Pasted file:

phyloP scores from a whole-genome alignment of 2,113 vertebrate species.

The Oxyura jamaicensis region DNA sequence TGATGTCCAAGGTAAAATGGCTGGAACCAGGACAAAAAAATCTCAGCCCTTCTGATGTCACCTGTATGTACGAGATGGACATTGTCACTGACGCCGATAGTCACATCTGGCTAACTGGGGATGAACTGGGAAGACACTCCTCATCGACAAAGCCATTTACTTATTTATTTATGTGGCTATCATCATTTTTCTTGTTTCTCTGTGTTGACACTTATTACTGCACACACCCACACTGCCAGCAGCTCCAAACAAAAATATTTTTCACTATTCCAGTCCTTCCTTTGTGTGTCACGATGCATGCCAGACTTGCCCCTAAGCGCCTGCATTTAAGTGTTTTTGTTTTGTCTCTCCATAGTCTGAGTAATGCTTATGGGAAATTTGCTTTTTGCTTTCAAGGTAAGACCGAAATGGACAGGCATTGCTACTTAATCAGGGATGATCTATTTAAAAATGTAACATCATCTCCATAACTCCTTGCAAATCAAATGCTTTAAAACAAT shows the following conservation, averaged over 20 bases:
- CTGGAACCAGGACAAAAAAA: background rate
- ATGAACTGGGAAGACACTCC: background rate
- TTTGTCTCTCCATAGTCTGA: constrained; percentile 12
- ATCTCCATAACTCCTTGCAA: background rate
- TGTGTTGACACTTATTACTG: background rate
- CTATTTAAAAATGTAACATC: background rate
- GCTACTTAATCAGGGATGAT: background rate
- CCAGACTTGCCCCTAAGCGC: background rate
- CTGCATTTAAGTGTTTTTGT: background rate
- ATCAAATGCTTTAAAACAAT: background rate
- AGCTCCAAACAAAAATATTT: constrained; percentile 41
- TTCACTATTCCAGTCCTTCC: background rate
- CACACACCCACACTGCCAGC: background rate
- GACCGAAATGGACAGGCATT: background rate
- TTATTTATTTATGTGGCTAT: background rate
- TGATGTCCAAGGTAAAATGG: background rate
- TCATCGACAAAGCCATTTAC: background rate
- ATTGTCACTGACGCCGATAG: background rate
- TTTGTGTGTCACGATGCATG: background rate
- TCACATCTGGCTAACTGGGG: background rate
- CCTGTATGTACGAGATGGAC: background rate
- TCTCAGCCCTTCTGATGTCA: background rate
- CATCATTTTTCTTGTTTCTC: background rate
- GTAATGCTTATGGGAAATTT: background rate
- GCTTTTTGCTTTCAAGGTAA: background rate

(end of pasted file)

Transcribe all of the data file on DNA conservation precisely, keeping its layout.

phyloP scores from a whole-genome alignment of 2,113 vertebrate species.

The Oxyura jamaicensis region DNA sequence TGATGTCCAAGGTAAAATGGCTGGAACCAGGACAAAAAAATCTCAGCCCTTCTGATGTCACCTGTATGTACGAGATGGACATTGTCACTGACGCCGATAGTCACATCTGGCTAACTGGGGATGAACTGGGAAGACACTCCTCATCGACAAAGCCATTTACTTATTTATTTATGTGGCTATCATCATTTTTCTTGTTTCTCTGTGTTGACACTTATTACTGCACACACCCACACTGCCAGCAGCTCCAAACAAAAATATTTTTCACTATTCCAGTCCTTCCTTTGTGTGTCACGATGCATGCCAGACTTGCCCCTAAGCGCCTGCATTTAAGTGTTTTTGTTTTGTCTCTCCATAGTCTGAGTAATGCTTATGGGAAATTTGCTTTTTGCTTTCAAGGTAAGACCGAAATGGACAGGCATTGCTACTTAATCAGGGATGATCTATTTAAAAATGTAACATCATCTCCATAACTCCTTGCAAATCAAATGCTTTAAAACAAT shows the following conservation, averaged over 20 bases:
- CTGGAACCAGGACAAAAAAA: background rate
- ATGAACTGGGAAGACACTCC: background rate
- TTTGTCTCTCCATAGTCTGA: constrained; percentile 12
- ATCTCCATAACTCCTTGCAA: background rate
- TGTGTTGACACTTATTACTG: background rate
- CTATTTAAAAATGTAACATC: background rate
- GCTACTTAATCAGGGATGAT: background rate
- CCAGACTTGCCCCTAAGCGC: background rate
- CTGCATTTAAGTGTTTTTGT: background rate
- ATCAAATGCTTTAAAACAAT: background rate
- AGCTCCAAACAAAAATATTT: constrained; percentile 41
- TTCACTATTCCAGTCCTTCC: background rate
- CACACACCCACACTGCCAGC: background rate
- GACCGAAATGGACAGGCATT: background rate
- TTATTTATTTATGTGGCTAT: background rate
- TGATGTCCAAGGTAAAATGG: background rate
- TCATCGACAAAGCCATTTAC: background rate
- ATTGTCACTGACGCCGATAG: background rate
- TTTGTGTGTCACGATGCATG: background rate
- TCACATCTGGCTAACTGGGG: background rate
- CCTGTATGTACGAGATGGAC: background rate
- TCTCAGCCCTTCTGATGTCA: background rate
- CATCATTTTTCTTGTTTCTC: background rate
- GTAATGCTTATGGGAAATTT: background rate
- GCTTTTTGCTTTCAAGGTAA: background rate